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ART

Corralling the collectors

L.A.'s galleries are filled with masterworks. Then there are the great ones that got away.

November 27, 2005|Suzanne Muchnic | Times Staff Writer

Stuart and Judy Spence collection of 110 California contemporary works, donated in 1999

Peter and Eileen Norton collection of 124 works by young California artists, donated in 2000

Peter Krasnow estate donation of 517 paintings and sculptures by the artist, in 2000

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The lost art

Private art collections that ultimately went to distant institutions or individuals instead of being donated to Southern California museums:

Walter C. Arensberg's collection of 20th century and pre-Columbian art was offered to UCLA in 1944, on the condition that a building be provided for it within five years, but was withdrawn when that condition wasn't fulfilled. Arensberg gave the collection to the Philadelphia Museum of Art in 1951.

Edward G. Robinson's collection of Impressionist and Postimpressionist paintings was loaned to the Los Angeles County Museum of Art in 1956 but sold to Greek shipping tycoon Stavros Niarchos for $3.5 million in 1957 as part of a divorce settlement.

Joseph H. Hirshhorn's collection of modern and contemporary art was tentatively offered to the city of Beverly Hills in 1964, with a proposal that it be lodged at Greystone Mansion. In 1966, after exploring many possibilities, Hirshhorn gave his collection to the Smithsonian Institution, which built the Hirshhorn Museum and Sculpture Garden in Washington, D.C.

Trustees of Hal B. Wallis' foundation placed his collection of Impressionist paintings at LACMA in 1987, the year after the death of the film producer, who had been a trustee of the museum for 20 years. The arrangement was said to be a "permanent loan," but the collection was sold at auction for $39.6 million in 1989. The museum filed suit and reached an out-of-court settlement, receiving an undisclosed sum to purchase 19th century French art.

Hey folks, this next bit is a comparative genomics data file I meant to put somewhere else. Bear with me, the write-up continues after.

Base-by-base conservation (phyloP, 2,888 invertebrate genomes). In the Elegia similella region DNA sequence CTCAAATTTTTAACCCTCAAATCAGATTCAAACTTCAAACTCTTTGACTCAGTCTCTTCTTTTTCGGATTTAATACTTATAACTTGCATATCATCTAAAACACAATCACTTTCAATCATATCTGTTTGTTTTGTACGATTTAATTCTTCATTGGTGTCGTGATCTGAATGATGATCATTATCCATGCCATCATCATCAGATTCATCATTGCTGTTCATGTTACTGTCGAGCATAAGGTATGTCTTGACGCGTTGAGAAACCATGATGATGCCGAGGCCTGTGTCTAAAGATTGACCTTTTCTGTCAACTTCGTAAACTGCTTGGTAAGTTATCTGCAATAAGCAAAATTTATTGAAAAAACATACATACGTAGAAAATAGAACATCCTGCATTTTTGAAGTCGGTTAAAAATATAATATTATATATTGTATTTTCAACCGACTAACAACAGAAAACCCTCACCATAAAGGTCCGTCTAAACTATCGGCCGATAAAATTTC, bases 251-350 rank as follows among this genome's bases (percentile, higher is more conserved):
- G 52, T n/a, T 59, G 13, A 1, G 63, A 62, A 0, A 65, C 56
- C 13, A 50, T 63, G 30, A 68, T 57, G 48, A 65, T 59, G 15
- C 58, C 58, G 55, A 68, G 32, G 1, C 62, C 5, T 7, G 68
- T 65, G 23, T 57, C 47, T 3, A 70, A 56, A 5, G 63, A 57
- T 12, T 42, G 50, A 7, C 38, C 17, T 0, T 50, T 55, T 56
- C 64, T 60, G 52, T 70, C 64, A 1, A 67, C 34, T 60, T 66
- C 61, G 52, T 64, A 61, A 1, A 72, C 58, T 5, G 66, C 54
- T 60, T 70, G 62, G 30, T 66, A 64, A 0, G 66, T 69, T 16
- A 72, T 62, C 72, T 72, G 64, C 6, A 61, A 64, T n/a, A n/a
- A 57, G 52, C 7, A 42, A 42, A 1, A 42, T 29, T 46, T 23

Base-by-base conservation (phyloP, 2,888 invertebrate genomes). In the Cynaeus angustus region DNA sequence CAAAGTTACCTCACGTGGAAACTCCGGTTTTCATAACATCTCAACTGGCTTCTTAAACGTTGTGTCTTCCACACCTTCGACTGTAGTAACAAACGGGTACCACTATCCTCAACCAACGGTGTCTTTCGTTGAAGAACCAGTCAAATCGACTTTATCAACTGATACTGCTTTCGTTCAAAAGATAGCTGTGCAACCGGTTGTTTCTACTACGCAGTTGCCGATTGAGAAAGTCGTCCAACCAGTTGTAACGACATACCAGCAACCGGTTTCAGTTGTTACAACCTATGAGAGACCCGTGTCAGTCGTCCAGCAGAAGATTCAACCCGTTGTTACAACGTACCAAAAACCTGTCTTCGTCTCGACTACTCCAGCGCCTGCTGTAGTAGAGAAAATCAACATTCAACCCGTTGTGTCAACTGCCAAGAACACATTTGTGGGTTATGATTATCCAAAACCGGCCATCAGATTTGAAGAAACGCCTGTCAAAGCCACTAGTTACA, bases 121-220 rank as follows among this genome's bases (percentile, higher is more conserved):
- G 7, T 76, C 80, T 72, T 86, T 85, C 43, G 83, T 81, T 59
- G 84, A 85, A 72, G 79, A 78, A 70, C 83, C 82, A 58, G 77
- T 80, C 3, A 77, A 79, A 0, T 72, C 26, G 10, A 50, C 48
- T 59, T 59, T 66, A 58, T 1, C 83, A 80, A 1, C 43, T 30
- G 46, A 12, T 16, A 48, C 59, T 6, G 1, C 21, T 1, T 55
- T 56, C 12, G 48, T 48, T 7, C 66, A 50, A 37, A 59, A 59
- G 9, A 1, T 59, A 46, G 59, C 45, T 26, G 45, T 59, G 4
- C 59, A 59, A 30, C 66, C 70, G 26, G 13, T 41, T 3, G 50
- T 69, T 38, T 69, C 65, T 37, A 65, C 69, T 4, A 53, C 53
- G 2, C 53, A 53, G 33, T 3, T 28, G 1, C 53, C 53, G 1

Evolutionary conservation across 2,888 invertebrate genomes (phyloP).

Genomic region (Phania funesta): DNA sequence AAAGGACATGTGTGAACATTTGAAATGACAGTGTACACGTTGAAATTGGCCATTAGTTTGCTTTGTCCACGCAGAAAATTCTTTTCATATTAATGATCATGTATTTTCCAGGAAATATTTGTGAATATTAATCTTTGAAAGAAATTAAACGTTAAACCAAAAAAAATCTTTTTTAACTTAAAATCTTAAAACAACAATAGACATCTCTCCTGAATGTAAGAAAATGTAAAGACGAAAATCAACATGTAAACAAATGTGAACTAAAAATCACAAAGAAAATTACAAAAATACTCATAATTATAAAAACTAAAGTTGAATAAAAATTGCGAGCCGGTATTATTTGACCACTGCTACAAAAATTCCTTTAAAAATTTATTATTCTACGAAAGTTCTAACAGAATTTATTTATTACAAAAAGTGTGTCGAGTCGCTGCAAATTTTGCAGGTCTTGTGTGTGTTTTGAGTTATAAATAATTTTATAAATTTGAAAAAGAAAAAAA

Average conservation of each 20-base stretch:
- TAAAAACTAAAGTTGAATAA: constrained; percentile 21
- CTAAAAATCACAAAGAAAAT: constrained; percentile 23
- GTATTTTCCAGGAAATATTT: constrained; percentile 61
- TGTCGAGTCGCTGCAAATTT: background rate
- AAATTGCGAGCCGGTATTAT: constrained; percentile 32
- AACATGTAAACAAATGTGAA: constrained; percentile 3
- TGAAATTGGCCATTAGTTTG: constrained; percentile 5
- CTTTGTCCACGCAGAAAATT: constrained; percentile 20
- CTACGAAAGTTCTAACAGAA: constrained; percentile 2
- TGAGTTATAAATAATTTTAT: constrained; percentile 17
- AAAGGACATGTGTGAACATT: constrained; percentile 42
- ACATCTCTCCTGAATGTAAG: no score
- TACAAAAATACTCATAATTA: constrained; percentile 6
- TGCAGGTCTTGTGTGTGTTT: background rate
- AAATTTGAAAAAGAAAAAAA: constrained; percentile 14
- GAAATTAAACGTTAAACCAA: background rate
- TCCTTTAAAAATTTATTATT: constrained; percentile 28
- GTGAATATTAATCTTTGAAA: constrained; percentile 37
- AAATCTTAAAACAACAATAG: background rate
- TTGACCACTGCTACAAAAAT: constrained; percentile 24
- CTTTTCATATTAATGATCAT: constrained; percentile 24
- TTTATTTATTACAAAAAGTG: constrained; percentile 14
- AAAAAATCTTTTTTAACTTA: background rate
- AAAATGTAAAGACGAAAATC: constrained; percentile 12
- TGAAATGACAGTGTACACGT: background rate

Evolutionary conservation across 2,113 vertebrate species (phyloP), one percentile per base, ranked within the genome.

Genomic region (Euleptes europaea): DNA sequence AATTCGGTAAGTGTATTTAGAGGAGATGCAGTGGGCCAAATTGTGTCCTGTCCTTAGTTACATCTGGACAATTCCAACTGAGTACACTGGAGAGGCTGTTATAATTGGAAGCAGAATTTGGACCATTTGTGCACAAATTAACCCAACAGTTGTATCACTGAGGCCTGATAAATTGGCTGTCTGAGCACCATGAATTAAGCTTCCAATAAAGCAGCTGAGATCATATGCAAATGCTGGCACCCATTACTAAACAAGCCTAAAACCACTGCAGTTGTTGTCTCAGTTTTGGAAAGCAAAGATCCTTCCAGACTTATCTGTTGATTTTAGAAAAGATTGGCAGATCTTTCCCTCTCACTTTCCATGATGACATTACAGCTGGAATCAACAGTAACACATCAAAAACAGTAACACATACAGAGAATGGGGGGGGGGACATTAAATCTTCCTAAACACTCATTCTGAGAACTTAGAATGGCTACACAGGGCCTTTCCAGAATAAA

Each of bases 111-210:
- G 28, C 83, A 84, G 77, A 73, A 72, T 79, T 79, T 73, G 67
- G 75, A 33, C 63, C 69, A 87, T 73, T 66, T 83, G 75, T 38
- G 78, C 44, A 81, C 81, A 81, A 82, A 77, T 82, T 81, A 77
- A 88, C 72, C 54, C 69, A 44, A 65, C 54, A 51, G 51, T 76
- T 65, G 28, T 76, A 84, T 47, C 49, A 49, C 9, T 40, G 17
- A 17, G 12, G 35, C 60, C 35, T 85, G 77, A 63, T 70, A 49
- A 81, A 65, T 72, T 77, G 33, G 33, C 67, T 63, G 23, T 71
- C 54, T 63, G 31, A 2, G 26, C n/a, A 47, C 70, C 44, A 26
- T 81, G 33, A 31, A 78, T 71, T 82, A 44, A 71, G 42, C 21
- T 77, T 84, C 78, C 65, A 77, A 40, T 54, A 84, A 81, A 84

The collection of Impressionist and modern paintings built in L.A. by film producer William Goetz and his wife, Edith Mayer Goetz, was sold at auction for $85 million in 1988.

L.A. real estate developer Edwin Janss' collection of contemporary art was sold at auction for $16 million in 1989.

Film director and writer Billy Wilder's L.A.-based collection of modern and contemporary art was sold at auction for $32.6 million in 1989.

The Harry A. Franklin family's L.A.-based collection of African art was sold at auction for $7.1 million in 1990.

Actor Kirk Douglas' L.A.-based collection of Impressionist and modern art was sold at auction for $5.9 million in 1990.

Walter Annenberg's collection of Impressionist and Postimpressionist paintings was displayed at his winter home in Rancho Mirage and exhibited at LACMA in a 1990 national traveling show, raising hopes that it might come there permanently. But Annenberg, whose primary residence was in Philadelphia and who had served as a trustee of the Metropolitan Museum of Art in New York, gave the collection to the Met in 1991.

Arthur and Rosalinde Gilbert's collection of silver and mosaics was promised to LACMA but withdrawn when the museum refused Arthur Gilbert's escalating demands for exhibition space. He gave the collection to Britain's Department of National Heritage in 1996, for display at Somerset House in London.

Nathan and Marion Smooke's collection of modern art was exhibited at LACMA and published in a museum-funded catalog in 1987. Nathan Smooke, who died in 1991, was a longtime LACMA trustee, and his son, Michael, succeeded him on the board. But the collection was sold at auction for $86 million in 2001.

Walt Disney Corp.'s collection of African art, founded by real estate developer Paul Tishman, was given to the Smithsonian Institution's National Museum of African Art in Washington, D.C., in 2005.

L.A. real estate developer Edward R. Broida's collection of contemporary art was given to the Museum of Modern Art in New York in 2005.

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